TRANSART – Southern California

Medical / Judicial Interpreter – Spanish/English Translator

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Motion vs Petition / Moción vs Pedimento

Posted by Legal / Medical Interpreter on 12/14/2009


Motion – “moción”?

As I recall, both Nestor Wagner of Southern California School of Interpretation and Holly Mikkelson, author of “Interpreters Edge” series, translate it as “pedimento”.

But I might be suffering from a case of “falsus congnatus agudus…”


Rod Novillo
United States
Local time: 03:05
English to Spanish
+ …
TOPIC STARTER
True, there is controversy behind the standardized term behind MOTION

If we translate Motion to Pedimento, then what do we do with Petition ? There in lies the conundrum. Another interesting one is what to do with exhibits and evidence. Pruebas is the standard for both, but some states will use evidencia…. it gets tricky when both terms are used together like…. ” we’d like to present the evidence for case blah blah…. from the first set of exhibits marked blah blah…..” But anyway…. If you take into account that the revision of this glossary was in 2006 and created by the state, then you can say it has room for revision and critique. Also, within the Interpreters’ collective consciousness if you will, there are trends and phases in which certain things are no longer used, and new customs acquired. My question to the term at hand would be as already stated —> what then do we do with petition ? Do we treat it the same as motion ? In my opinion, motion still carries the necessary rhetoric behind what empowers people and attorneys to prosecute and defend, if we just leave it aside and supplement it across the board with a submissive petition. I would even go as far to say that even pedimento could be petición instead in its verb form. You look up moción in its second definition: petición, sugestión, propuesta, sugerencia, inspiración. you look at petición: solicitud, demanda,ruego, reclamación, instancia, imploración, exigencia, pedido, moción. also… what about if you filed for a 170.6 DECLARATION OF PREJUDICE CCP 170.6. (PEREMPTORY CHALLENGE)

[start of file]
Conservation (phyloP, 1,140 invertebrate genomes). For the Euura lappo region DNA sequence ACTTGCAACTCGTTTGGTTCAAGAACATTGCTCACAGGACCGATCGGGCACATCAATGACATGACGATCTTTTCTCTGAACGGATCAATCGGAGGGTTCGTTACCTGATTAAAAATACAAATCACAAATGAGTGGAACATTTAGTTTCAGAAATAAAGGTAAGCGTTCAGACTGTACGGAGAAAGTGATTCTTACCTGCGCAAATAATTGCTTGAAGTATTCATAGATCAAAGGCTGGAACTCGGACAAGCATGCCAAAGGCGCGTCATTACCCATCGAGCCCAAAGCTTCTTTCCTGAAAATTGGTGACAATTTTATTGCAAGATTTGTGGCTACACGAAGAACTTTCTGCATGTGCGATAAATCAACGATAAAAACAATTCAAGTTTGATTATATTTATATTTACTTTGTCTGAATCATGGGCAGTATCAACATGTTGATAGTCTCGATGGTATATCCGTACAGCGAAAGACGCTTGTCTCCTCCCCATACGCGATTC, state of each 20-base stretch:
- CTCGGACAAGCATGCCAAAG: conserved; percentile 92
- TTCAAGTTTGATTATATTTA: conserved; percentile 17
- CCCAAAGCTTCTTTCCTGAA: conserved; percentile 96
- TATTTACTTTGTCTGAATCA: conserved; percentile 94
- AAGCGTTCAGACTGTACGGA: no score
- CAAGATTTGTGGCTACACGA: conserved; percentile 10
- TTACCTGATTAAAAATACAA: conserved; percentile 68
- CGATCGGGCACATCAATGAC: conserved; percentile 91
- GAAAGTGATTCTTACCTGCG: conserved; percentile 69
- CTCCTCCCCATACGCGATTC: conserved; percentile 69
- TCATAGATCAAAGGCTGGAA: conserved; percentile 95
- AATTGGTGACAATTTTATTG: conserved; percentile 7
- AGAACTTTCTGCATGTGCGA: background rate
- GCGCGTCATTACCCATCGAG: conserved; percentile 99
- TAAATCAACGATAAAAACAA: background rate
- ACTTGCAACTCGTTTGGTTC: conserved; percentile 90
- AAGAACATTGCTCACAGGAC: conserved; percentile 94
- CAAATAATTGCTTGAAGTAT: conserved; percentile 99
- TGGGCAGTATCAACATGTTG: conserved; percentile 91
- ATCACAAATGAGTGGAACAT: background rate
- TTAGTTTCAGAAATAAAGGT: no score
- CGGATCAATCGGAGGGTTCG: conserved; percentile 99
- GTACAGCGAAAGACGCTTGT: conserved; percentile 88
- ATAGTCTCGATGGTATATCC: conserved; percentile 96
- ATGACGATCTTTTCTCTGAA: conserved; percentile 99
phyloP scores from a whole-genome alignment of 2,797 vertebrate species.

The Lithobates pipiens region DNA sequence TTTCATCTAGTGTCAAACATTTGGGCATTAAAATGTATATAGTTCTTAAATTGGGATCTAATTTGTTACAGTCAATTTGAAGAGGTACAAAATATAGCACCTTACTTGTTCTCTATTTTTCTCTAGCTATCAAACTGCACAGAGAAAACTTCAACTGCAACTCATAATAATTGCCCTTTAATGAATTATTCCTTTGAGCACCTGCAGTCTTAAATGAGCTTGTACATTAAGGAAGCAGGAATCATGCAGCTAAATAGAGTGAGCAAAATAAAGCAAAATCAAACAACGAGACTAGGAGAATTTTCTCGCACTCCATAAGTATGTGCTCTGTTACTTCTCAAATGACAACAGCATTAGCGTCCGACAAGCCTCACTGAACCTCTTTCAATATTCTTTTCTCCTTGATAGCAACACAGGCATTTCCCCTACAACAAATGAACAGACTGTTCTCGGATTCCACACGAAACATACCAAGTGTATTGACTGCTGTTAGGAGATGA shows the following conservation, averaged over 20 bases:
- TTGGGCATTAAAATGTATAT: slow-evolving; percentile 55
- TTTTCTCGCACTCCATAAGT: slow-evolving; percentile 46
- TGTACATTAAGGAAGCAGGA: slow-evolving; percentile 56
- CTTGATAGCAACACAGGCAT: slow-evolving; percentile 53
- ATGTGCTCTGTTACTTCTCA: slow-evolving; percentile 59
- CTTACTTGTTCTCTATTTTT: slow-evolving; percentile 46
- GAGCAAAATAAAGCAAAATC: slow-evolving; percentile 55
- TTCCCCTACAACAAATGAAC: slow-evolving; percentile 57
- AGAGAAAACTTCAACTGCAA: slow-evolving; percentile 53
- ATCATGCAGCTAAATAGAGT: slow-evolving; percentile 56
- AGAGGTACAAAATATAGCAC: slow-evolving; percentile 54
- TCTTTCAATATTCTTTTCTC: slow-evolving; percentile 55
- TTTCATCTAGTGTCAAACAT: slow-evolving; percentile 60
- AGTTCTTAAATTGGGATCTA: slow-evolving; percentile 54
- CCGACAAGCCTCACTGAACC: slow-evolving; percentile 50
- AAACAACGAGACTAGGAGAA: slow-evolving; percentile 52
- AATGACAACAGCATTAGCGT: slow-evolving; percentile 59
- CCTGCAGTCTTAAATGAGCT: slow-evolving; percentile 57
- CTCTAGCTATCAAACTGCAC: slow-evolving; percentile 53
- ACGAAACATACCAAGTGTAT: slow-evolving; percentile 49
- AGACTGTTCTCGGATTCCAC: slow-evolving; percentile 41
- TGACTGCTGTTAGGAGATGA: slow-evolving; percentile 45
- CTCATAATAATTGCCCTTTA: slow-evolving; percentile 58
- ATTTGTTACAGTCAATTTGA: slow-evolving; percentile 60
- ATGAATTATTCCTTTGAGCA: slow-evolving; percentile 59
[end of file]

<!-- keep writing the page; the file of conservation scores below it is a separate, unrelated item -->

Filing a challenge would be better suited as a motion and not a petition… a motion to exercise constitutional rights and NOT to ‘pedir’ or ask to exercise them.

So…. interesting topics…..

Alexandra Goldburt wrote:

As I recall, both Nestor Wagner of Southern California School of Interpretation and Holly Mikkelson, author of “Interpreters Edge” series, translate it as “pedimento”.

But I might be suffering from a case of “falsus congnatus agudus…”


Rod Novillo
United States
Local time: 03:05
English to Spanish
+ …
TOPIC STARTER
What do we do when we file for a challange ?

Like motion to suppress evidence seized without warrant, or motion for peremptory challenge
— >

Do we file a motion or a petition ??

Indeed it seems like a motion is in place, however, nowadays, if we investigate its translated terminology in Spanish for example, the normalized term standardizes the term to just petition.


Rod Novillo
United States
Local time: 03:05
English to Spanish
+ …
TOPIC STARTER
Another ’sticky’ term is case Oct 30

what is it ? caso or causa ?? Most like using causa nowadays. But you see it as caso all the time.

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